The controversies come also from the fact that Gazprom and its NS2 supporters have argued that the project is just an extension of the NS1. As NS1 is not subject to the TEP, hence the subsequent pipe do not have to be either. But the regulation environment has significantly changed since 2010 and new pipeline projects need either to be compliant with the new regulations or to apply for derogations, whose defined conditions will be different to the regulatory situation before 2010.

The Commission does not want to give any privileges to the pipelines starting in a third country com­pared to those that are crossing internal EU borders. With those privileges given to import gas pipelines, they enjoy advantages in the competition with the EU’s own internal pipelines and supply options, which can undermine a real competition on and gas supply security of a single, liberalized European gas market. Taking into account that Gazprom enjoys an export monopoly on piped gas from Russia, the third-party access rule might not be feasible for NS2.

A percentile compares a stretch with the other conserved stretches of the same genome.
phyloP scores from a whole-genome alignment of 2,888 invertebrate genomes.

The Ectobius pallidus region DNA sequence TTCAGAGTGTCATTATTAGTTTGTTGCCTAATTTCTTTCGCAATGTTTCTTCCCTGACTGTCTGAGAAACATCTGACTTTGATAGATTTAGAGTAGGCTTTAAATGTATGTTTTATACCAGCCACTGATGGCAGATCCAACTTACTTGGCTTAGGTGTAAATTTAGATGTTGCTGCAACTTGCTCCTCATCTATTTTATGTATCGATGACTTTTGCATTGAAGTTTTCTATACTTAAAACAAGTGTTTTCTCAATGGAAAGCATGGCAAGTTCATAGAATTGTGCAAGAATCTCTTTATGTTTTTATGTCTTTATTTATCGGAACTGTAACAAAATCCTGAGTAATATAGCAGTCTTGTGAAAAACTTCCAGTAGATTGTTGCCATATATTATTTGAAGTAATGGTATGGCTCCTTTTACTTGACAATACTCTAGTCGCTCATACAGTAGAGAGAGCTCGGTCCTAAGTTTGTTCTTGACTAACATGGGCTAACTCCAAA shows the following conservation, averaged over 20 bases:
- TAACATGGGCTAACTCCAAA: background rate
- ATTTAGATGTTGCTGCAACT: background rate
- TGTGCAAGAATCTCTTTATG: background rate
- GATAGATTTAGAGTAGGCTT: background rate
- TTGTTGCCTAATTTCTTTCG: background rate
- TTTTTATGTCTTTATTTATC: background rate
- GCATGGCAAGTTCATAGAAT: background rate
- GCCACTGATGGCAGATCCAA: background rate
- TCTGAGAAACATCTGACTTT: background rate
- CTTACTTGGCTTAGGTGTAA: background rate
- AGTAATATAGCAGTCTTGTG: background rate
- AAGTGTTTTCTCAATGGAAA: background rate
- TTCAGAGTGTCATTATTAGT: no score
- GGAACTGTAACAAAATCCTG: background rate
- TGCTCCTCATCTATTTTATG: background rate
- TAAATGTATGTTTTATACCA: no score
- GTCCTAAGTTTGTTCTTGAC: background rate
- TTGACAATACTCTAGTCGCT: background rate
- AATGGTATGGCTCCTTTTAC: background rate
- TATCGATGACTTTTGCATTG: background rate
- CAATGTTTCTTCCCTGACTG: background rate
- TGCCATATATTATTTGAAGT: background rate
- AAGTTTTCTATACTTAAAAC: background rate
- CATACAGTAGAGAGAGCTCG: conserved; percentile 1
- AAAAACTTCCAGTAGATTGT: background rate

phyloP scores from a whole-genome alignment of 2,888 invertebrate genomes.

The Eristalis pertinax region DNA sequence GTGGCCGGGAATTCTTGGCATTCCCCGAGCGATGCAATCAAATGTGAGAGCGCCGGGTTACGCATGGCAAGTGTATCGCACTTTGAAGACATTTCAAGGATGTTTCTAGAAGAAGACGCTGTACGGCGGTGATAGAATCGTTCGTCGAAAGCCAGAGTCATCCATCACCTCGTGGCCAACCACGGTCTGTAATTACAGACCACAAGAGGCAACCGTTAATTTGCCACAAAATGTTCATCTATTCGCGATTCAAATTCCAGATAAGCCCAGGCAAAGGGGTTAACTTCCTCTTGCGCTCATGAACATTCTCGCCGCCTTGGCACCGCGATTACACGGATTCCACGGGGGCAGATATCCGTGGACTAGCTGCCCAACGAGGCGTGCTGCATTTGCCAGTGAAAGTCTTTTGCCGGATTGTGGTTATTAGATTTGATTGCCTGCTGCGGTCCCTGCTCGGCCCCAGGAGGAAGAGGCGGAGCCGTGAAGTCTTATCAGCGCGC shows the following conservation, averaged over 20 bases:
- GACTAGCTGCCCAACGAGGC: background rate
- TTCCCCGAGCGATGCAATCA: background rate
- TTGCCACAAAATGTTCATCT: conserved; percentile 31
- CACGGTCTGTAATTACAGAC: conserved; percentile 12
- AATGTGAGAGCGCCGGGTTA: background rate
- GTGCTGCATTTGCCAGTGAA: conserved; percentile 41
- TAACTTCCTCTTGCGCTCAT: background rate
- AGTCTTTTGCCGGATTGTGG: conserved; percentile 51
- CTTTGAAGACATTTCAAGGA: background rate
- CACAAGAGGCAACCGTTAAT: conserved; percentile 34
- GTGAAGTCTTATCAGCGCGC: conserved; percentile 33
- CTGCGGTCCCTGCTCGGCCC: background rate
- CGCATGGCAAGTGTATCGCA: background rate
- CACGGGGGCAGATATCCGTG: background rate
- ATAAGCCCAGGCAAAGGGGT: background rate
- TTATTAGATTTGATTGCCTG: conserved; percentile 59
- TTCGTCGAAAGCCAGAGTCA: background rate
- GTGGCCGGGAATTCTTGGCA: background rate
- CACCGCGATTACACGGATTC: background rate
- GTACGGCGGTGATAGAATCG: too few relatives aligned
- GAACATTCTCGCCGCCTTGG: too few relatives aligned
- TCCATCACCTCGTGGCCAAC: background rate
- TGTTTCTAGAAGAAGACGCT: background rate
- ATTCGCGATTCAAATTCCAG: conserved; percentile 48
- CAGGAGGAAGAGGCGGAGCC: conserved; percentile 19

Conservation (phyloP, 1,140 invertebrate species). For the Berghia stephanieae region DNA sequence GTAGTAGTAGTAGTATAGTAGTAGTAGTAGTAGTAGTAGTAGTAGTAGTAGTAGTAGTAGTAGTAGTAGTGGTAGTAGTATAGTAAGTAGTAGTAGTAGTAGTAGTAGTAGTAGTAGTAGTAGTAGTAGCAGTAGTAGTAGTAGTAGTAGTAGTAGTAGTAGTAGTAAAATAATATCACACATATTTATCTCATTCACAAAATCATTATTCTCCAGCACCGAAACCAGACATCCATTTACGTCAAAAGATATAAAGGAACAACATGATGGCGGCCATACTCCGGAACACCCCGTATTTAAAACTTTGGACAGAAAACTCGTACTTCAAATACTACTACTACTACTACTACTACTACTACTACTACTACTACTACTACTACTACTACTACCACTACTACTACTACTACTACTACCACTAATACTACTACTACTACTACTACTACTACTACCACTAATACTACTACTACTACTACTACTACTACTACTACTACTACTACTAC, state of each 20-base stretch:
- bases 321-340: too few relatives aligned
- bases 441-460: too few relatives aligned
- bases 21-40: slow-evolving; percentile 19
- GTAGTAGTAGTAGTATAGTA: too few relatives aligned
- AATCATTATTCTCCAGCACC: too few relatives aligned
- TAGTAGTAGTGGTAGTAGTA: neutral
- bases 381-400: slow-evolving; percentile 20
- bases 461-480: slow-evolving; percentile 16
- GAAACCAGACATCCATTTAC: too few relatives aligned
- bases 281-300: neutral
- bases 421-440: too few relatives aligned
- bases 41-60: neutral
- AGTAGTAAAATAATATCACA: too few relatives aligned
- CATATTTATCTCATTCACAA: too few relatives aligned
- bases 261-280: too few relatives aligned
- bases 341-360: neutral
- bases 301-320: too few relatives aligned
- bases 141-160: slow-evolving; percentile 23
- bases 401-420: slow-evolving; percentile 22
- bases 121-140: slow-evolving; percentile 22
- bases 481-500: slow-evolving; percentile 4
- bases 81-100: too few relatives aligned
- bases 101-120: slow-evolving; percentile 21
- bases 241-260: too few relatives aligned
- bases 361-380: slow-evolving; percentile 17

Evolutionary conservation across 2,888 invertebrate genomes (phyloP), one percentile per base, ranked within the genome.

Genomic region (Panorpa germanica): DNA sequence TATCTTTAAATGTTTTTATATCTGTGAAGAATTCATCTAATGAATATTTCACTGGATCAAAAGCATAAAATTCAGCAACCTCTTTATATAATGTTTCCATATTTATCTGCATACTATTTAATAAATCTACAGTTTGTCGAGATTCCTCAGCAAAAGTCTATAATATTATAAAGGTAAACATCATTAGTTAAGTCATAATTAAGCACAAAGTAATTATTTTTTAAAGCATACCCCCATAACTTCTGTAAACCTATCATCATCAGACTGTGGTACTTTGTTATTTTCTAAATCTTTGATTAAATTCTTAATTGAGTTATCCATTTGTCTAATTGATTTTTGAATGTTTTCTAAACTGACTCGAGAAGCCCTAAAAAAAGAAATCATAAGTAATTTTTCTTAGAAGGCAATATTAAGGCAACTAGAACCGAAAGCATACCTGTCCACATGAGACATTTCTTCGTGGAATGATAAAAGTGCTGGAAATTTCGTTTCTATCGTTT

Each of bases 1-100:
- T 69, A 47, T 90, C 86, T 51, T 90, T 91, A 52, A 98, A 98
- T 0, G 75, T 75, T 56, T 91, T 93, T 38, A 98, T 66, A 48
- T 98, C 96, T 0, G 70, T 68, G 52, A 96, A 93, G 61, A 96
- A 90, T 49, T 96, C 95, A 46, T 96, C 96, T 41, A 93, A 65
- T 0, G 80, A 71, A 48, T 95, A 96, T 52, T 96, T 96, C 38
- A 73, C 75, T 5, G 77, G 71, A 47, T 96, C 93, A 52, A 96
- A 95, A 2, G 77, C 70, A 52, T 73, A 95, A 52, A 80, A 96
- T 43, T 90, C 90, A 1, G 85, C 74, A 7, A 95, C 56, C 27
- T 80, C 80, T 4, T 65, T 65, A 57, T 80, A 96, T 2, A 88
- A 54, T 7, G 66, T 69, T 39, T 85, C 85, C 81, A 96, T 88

The Commission also seeks to avoid that offshore pipelines are subject to different rules compared with LNG-import terminals, which are already subject to rules on TEP under the existing Gas Directive. Treating LNG-import terminals differently from offshore gas import pipelines would hinder and undermine the much wanted and politically agreed competition between (Russian) pipeline gas and (U.S.) LNG imports on the playing field.